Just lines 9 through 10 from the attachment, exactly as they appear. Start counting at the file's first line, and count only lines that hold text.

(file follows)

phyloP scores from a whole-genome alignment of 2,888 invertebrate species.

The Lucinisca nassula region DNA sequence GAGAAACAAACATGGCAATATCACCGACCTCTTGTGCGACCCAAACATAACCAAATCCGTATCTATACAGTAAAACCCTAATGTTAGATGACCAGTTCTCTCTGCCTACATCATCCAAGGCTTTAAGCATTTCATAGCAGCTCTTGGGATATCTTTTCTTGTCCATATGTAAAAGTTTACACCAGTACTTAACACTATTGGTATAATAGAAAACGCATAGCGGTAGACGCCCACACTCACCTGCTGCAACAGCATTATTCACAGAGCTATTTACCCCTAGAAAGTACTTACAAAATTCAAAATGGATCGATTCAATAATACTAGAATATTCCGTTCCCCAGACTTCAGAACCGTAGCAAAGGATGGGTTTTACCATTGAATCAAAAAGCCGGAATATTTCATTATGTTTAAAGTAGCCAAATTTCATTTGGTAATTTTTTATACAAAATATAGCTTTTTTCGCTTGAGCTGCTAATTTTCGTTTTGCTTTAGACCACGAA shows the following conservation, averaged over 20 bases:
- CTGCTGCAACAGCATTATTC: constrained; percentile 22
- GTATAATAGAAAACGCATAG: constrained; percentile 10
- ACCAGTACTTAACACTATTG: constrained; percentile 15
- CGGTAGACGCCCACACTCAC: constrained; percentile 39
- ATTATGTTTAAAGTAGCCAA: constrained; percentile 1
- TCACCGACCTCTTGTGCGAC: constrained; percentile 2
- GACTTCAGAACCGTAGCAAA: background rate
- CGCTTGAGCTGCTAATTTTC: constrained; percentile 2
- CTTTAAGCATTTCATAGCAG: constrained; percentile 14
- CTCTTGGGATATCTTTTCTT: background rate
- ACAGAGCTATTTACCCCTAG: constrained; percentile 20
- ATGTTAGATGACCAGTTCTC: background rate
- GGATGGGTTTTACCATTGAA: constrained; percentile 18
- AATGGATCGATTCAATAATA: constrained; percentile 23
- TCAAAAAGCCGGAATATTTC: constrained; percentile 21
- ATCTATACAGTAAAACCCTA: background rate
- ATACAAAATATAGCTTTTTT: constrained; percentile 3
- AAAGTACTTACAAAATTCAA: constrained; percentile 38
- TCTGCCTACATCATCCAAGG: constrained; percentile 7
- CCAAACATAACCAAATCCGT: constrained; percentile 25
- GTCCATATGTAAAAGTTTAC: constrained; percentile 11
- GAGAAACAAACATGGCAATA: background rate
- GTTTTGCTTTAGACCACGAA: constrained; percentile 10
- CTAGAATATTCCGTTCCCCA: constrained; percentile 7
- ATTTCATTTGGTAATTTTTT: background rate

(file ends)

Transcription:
- GACTTCAGAACCGTAGCAAA: background rate
- CGCTTGAGCTGCTAATTTTC: constrained; percentile 2